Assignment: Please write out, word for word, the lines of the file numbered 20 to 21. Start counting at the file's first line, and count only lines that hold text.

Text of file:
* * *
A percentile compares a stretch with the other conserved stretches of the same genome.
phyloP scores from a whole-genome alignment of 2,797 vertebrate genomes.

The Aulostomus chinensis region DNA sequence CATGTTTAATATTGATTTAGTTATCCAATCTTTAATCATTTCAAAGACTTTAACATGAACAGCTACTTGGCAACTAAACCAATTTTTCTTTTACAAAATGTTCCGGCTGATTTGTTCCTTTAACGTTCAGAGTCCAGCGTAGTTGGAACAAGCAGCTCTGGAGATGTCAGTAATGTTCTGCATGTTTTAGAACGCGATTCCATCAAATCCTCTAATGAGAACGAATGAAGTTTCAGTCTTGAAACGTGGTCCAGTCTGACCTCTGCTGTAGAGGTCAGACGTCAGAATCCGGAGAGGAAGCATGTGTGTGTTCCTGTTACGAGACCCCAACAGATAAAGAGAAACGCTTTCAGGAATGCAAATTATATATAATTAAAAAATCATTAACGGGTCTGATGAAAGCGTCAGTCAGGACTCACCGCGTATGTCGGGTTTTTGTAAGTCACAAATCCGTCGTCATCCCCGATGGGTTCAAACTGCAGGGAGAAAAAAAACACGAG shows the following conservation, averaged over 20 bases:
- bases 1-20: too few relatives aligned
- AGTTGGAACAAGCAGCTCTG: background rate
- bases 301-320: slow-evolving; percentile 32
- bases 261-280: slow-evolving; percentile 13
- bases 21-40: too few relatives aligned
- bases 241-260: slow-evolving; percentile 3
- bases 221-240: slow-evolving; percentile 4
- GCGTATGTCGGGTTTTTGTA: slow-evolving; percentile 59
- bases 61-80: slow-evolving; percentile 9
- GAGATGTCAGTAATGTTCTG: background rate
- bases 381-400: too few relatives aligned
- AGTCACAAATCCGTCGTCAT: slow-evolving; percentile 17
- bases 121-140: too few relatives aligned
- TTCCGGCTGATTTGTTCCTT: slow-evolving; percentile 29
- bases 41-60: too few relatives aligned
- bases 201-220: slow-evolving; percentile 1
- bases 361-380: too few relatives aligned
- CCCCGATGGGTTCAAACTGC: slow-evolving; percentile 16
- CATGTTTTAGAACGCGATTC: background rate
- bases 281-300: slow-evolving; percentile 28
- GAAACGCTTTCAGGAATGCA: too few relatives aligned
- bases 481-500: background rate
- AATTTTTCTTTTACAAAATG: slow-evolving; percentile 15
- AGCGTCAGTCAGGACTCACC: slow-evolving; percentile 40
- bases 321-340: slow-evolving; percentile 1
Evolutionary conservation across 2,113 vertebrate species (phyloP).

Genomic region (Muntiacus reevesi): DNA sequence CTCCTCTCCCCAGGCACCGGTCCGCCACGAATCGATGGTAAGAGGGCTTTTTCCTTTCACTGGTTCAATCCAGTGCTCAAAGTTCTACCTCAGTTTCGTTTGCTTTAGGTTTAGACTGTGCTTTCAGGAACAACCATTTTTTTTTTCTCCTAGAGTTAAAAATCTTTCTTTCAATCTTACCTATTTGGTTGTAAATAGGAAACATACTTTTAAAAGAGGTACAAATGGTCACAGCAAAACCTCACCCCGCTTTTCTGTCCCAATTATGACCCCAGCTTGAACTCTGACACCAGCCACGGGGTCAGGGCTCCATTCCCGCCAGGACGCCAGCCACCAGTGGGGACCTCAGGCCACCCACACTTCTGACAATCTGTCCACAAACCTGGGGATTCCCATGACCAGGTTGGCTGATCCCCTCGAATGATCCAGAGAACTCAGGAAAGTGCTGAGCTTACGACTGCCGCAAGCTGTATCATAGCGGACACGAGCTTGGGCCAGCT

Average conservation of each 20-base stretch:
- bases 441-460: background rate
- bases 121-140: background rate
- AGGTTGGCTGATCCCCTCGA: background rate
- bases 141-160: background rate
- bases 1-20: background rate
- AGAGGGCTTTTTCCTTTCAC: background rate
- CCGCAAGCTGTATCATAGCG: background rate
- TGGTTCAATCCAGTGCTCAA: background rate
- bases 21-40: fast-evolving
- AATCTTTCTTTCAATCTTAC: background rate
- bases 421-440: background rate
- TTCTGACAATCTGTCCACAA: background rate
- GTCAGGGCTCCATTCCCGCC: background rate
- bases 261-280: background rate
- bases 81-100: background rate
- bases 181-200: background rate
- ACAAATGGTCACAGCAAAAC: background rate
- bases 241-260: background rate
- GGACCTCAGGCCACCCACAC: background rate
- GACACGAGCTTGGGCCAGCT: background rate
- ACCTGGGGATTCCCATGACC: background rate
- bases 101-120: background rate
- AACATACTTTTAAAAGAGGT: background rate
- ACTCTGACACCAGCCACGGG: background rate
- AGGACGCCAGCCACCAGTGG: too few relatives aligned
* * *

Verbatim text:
- bases 361-380: too few relatives aligned
- CCCCGATGGGTTCAAACTGC: slow-evolving; percentile 16